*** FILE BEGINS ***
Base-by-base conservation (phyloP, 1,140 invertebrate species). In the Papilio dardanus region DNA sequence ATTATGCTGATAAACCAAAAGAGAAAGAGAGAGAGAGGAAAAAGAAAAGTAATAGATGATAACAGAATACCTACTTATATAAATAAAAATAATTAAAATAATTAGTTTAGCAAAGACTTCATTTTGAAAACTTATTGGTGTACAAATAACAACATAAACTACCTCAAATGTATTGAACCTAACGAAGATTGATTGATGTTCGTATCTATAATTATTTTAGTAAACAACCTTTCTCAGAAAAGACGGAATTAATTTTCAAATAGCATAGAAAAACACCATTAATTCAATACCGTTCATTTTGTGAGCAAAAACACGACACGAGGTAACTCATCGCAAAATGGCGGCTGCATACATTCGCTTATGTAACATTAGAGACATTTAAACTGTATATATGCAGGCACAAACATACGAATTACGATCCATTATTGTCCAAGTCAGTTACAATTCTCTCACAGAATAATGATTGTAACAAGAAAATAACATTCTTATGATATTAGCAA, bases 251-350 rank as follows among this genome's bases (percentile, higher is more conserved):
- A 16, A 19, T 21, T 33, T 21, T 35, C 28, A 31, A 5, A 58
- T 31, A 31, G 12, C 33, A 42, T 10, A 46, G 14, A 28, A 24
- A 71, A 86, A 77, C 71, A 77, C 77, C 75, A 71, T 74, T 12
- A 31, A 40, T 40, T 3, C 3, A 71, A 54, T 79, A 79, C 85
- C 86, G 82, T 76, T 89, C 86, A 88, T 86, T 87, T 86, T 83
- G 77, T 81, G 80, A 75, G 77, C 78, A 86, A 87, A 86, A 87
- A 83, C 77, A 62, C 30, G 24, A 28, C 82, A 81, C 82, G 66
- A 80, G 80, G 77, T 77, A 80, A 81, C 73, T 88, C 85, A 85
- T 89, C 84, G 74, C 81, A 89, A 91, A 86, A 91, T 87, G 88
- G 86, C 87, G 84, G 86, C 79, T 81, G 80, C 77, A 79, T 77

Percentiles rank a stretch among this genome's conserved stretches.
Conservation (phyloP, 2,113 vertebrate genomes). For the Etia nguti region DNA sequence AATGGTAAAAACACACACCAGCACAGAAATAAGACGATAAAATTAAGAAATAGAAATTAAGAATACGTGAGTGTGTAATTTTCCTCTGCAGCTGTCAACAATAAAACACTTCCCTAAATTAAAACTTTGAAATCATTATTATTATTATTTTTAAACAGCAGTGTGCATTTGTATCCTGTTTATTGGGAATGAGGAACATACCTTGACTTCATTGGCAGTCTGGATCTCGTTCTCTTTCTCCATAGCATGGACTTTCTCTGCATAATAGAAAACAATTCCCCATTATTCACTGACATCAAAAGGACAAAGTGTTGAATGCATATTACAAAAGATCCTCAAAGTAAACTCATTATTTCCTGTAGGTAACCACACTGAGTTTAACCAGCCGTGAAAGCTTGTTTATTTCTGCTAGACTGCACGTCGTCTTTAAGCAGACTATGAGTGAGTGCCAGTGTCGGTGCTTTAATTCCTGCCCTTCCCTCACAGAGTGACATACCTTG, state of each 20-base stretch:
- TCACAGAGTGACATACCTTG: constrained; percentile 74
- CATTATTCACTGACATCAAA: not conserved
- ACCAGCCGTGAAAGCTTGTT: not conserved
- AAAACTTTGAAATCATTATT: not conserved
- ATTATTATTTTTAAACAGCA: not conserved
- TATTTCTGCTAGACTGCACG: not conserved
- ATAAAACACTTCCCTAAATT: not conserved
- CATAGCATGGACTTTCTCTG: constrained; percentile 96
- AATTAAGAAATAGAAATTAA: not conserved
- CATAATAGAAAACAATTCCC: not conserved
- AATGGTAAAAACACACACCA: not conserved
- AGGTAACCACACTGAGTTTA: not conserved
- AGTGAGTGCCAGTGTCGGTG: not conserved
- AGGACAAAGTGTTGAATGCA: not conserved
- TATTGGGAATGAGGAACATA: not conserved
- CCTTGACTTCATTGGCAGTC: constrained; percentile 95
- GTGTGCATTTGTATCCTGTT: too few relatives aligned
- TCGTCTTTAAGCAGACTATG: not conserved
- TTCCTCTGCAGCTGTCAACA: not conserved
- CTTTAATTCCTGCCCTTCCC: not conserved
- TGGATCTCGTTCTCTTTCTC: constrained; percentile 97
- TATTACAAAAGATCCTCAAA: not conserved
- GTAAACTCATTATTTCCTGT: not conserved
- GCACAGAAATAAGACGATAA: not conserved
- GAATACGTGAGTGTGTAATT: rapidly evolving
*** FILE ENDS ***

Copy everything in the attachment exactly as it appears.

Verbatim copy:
Base-by-base conservation (phyloP, 1,140 invertebrate species). In the Papilio dardanus region DNA sequence ATTATGCTGATAAACCAAAAGAGAAAGAGAGAGAGAGGAAAAAGAAAAGTAATAGATGATAACAGAATACCTACTTATATAAATAAAAATAATTAAAATAATTAGTTTAGCAAAGACTTCATTTTGAAAACTTATTGGTGTACAAATAACAACATAAACTACCTCAAATGTATTGAACCTAACGAAGATTGATTGATGTTCGTATCTATAATTATTTTAGTAAACAACCTTTCTCAGAAAAGACGGAATTAATTTTCAAATAGCATAGAAAAACACCATTAATTCAATACCGTTCATTTTGTGAGCAAAAACACGACACGAGGTAACTCATCGCAAAATGGCGGCTGCATACATTCGCTTATGTAACATTAGAGACATTTAAACTGTATATATGCAGGCACAAACATACGAATTACGATCCATTATTGTCCAAGTCAGTTACAATTCTCTCACAGAATAATGATTGTAACAAGAAAATAACATTCTTATGATATTAGCAA, bases 251-350 rank as follows among this genome's bases (percentile, higher is more conserved):
- A 16, A 19, T 21, T 33, T 21, T 35, C 28, A 31, A 5, A 58
- T 31, A 31, G 12, C 33, A 42, T 10, A 46, G 14, A 28, A 24
- A 71, A 86, A 77, C 71, A 77, C 77, C 75, A 71, T 74, T 12
- A 31, A 40, T 40, T 3, C 3, A 71, A 54, T 79, A 79, C 85
- C 86, G 82, T 76, T 89, C 86, A 88, T 86, T 87, T 86, T 83
- G 77, T 81, G 80, A 75, G 77, C 78, A 86, A 87, A 86, A 87
- A 83, C 77, A 62, C 30, G 24, A 28, C 82, A 81, C 82, G 66
- A 80, G 80, G 77, T 77, A 80, A 81, C 73, T 88, C 85, A 85
- T 89, C 84, G 74, C 81, A 89, A 91, A 86, A 91, T 87, G 88
- G 86, C 87, G 84, G 86, C 79, T 81, G 80, C 77, A 79, T 77

Percentiles rank a stretch among this genome's conserved stretches.
Conservation (phyloP, 2,113 vertebrate genomes). For the Etia nguti region DNA sequence AATGGTAAAAACACACACCAGCACAGAAATAAGACGATAAAATTAAGAAATAGAAATTAAGAATACGTGAGTGTGTAATTTTCCTCTGCAGCTGTCAACAATAAAACACTTCCCTAAATTAAAACTTTGAAATCATTATTATTATTATTTTTAAACAGCAGTGTGCATTTGTATCCTGTTTATTGGGAATGAGGAACATACCTTGACTTCATTGGCAGTCTGGATCTCGTTCTCTTTCTCCATAGCATGGACTTTCTCTGCATAATAGAAAACAATTCCCCATTATTCACTGACATCAAAAGGACAAAGTGTTGAATGCATATTACAAAAGATCCTCAAAGTAAACTCATTATTTCCTGTAGGTAACCACACTGAGTTTAACCAGCCGTGAAAGCTTGTTTATTTCTGCTAGACTGCACGTCGTCTTTAAGCAGACTATGAGTGAGTGCCAGTGTCGGTGCTTTAATTCCTGCCCTTCCCTCACAGAGTGACATACCTTG, state of each 20-base stretch:
- TCACAGAGTGACATACCTTG: constrained; percentile 74
- CATTATTCACTGACATCAAA: not conserved
- ACCAGCCGTGAAAGCTTGTT: not conserved
- AAAACTTTGAAATCATTATT: not conserved
- ATTATTATTTTTAAACAGCA: not conserved
- TATTTCTGCTAGACTGCACG: not conserved
- ATAAAACACTTCCCTAAATT: not conserved
- CATAGCATGGACTTTCTCTG: constrained; percentile 96
- AATTAAGAAATAGAAATTAA: not conserved
- CATAATAGAAAACAATTCCC: not conserved
- AATGGTAAAAACACACACCA: not conserved
- AGGTAACCACACTGAGTTTA: not conserved
- AGTGAGTGCCAGTGTCGGTG: not conserved
- AGGACAAAGTGTTGAATGCA: not conserved
- TATTGGGAATGAGGAACATA: not conserved
- CCTTGACTTCATTGGCAGTC: constrained; percentile 95
- GTGTGCATTTGTATCCTGTT: too few relatives aligned
- TCGTCTTTAAGCAGACTATG: not conserved
- TTCCTCTGCAGCTGTCAACA: not conserved
- CTTTAATTCCTGCCCTTCCC: not conserved
- TGGATCTCGTTCTCTTTCTC: constrained; percentile 97
- TATTACAAAAGATCCTCAAA: not conserved
- GTAAACTCATTATTTCCTGT: not conserved
- GCACAGAAATAAGACGATAA: not conserved
- GAATACGTGAGTGTGTAATT: rapidly evolving